4. Offensive sexual behavior that is directed at another such as indecent exposure or voyeurism.

Dating, Intimate Partner and relationship violence.

Violence including physical harm or abuse, and threats of physical harm or abuse, arising out of a personal intimate relationship. This violence also may be called domestic abuse or spousal/partner abuse and may be subject to criminal prosecution under Minnesota state law.

Stalking.

Conduct directed at a specific person that is unwanted, unwelcome, or unreciprocated and that would cause a reasonable person to fear for their safety or the safety of others or to suffer substantial emotional distress.

Consent

For purposes of Title IX, the definition of affirmative consent is used.

Affirmative Consent.

Consent is informed, freely given and mutually understood willingness to participate in sexual activity that is expressed by clear, unambiguous, and affirmative words or actions. It is the responsibility of the person who wants to engage in sexual activity to ensure that the other person has consented to engage in the sexual activity. Consent must be present throughout the entire sexual activity and can be revoked at any time. If coercion, intimidation, threats, and/or physical force are used, there is no consent. If the complainant is mentally or physically incapacitated or impaired so that the complainant cannot understand the fact, nature, or extent of the sexual situation, there is no consent; this included conditions due to alcohol or drug consumption, or being asleep or unconscious. A lack of protest, absence or resistance, or silence alone does not constitute consent, and past consent of sexual activities does not imply ongoing future consent. The existence of a dating relationship between the people involved or the existence of a past sexual relationship does not prove the presence of, or otherwise provide the basis for, an assumption of consent. Whether the respondent has taken advantage of a position of influence over the complainant may be a factor in determining consent.

The following guidelines are helpful when considering whether consent is given:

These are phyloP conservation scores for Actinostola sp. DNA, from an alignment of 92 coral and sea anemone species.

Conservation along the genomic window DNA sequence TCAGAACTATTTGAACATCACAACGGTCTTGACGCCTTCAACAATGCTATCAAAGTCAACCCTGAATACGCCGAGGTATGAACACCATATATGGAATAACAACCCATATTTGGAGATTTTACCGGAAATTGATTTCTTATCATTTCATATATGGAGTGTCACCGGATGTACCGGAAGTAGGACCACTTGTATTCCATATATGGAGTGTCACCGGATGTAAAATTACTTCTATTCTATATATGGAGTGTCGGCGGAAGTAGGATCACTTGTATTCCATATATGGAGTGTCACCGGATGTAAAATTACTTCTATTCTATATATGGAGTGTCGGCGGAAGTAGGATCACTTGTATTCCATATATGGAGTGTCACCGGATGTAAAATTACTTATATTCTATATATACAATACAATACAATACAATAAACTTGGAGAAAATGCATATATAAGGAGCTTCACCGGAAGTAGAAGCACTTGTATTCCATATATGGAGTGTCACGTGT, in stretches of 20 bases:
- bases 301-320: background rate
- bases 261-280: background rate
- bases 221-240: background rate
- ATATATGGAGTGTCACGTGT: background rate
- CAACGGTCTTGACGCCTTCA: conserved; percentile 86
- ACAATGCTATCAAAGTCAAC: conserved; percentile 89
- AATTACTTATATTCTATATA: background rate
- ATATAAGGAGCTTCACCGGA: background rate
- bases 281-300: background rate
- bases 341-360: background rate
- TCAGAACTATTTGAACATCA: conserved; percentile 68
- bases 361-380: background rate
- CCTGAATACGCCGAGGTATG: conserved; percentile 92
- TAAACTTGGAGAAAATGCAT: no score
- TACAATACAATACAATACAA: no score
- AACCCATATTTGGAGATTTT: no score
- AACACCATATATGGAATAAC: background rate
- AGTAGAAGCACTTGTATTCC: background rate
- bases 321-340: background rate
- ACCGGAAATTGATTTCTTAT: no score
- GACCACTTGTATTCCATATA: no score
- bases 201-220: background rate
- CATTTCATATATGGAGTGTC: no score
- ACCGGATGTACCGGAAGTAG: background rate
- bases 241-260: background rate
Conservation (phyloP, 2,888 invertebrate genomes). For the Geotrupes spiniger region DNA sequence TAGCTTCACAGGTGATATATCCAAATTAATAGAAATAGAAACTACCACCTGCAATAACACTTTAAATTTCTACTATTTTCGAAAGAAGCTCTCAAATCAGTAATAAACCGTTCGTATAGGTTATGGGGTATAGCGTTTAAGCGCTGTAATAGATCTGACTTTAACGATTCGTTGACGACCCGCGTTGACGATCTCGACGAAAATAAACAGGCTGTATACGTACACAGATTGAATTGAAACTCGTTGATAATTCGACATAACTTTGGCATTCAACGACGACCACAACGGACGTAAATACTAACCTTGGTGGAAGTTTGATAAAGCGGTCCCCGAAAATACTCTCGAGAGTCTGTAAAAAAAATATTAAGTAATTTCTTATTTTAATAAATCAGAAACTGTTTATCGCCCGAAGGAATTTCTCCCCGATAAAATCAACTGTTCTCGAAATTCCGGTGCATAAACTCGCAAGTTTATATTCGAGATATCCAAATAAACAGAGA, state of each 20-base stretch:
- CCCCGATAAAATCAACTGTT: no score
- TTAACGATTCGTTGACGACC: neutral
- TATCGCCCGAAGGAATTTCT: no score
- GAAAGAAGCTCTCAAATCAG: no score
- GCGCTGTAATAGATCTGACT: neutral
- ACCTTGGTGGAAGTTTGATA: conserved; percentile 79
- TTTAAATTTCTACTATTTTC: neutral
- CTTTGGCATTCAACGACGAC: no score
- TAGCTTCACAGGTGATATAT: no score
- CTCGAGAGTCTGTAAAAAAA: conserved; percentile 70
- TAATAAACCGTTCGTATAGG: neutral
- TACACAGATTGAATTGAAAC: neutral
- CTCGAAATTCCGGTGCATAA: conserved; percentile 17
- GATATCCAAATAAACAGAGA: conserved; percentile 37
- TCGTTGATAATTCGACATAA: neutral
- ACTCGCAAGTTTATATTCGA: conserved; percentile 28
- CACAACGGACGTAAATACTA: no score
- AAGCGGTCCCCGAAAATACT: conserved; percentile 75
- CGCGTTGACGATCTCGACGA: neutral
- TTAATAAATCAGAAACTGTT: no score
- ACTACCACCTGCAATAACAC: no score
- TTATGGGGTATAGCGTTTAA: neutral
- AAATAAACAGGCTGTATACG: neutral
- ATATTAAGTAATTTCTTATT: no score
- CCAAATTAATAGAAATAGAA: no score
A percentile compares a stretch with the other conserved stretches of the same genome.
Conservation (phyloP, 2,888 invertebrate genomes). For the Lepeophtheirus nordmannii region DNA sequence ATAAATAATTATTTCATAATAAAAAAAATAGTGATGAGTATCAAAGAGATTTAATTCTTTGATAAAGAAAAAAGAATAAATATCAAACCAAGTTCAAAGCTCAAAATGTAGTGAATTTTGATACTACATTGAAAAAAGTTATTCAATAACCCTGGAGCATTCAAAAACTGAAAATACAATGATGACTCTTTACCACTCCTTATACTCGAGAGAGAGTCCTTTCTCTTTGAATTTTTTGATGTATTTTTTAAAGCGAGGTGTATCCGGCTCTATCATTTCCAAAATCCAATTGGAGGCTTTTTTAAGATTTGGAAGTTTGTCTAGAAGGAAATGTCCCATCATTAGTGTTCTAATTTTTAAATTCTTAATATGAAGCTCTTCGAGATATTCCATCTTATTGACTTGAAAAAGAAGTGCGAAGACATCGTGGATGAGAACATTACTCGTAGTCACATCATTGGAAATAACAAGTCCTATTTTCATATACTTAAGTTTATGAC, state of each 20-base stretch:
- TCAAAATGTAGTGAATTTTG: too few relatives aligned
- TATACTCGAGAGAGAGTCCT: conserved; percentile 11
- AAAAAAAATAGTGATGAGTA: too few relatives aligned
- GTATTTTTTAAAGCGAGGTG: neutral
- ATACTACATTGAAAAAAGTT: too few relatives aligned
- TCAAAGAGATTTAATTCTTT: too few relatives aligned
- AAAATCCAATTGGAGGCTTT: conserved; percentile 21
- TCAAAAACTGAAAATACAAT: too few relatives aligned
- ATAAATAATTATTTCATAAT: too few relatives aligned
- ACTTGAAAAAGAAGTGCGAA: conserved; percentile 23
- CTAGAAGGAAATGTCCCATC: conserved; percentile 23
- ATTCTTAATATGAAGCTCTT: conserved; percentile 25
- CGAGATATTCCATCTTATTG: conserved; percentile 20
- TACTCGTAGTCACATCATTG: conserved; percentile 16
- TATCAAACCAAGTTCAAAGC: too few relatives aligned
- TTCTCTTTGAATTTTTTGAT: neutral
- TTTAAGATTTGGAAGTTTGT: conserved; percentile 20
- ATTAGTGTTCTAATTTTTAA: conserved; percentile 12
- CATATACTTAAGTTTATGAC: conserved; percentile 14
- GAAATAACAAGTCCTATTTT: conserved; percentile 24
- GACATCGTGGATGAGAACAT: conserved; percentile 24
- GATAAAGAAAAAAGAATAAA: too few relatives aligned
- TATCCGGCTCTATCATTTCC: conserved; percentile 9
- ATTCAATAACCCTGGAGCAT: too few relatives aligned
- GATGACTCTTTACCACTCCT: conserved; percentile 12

• Consent can be withdrawn at any time. If a person communicates consent but then changes his or her mind, consent no longer exists.
  • It is not safe to rely solely upon nonverbal communication. Nonverbal communication can lead to misunderstanding.
  • One should not assume consent is given.
  • Silence does not equal consent. Moreover, passivity or lack of active resistance alone does not equal consent.
  • A current or previous dating or sexual relationship does not constitute consent.
  • Consent to one form of sexual activity does not imply consent to other forms of sexual activity.
  • Being intoxicated does not diminish one’s responsibility to obtain consent.
  • Consent cannot be given where a person is incapacitated due to alcohol or other drugs.
  • Consent cannot be given where a person is passed out, asleep, unconscious, mentally or physically impaired, threatened, confined or coerced.

The use of alcohol or other drugs can have unintended consequences. Alcohol or other drugs can lower inhibitions and create an atmosphere of confusion over whether consent is freely and effectively given. Being intoxicated or high is never an excuse for sexual misconduct. The presence of drugs or alcohol during sexual activity significantly increases the opportunity for misunderstanding and vulnerability, as well as the potential for violating SCTCC policy.

If a student is found to have violated the Sexual Violence Policy, one or more of the following sanctions may be imposed:

  • Suspension
  • Expulsion

If an employee is found to have violated college sexual misconduct policy, the employee may be subject to one or more of the following sanctions:

  • Termination of employment

The appropriate sanction will be determined on a case-by-case basis taking into account the severity of the conduct, the student’s or employee’s previous disciplinary history, and other factors as appropriate.

At SCTCC, we believe it is the duty of all students, faculty and staff to be actively engaged in keeping our campus safe. We’re committed to providing a safe space for students to live and learn, and for employees to work. In order to do so, various trainings are held annually and on an ongoing basis. You can find them listed below, in D2L Brightspace, or learn more by contacting your advisor or supervisor.

Required Sexual Violence Prevention Training (SVPT)

SVPT is a training course, developed by Minnesota State Colleges and Universities. The course focuses on promoting the intellectual awareness of all students, offering accessible resources and services from the university regarding sexual violence and sexual harassment. At the College, we believe that students need to be actively engaged in their education and engaged in contributing to keeping the campus safe. All incoming students are required to complete the training course, located on D2L Brightspace. Students must complete the course by the first day of registration for the following academic semester. The College automatically enrolls students in the online training course according to their enrollment as required by state and federal law. If a student has experienced sexual violence or relationship/domestic violence, they should contact the Title IX Coordinator for alternative training.

Those who fail to complete the training program will have a registration hold placed on their student account, preventing their registration for the subsequent semester. Students can resolve this hold by completing the online training.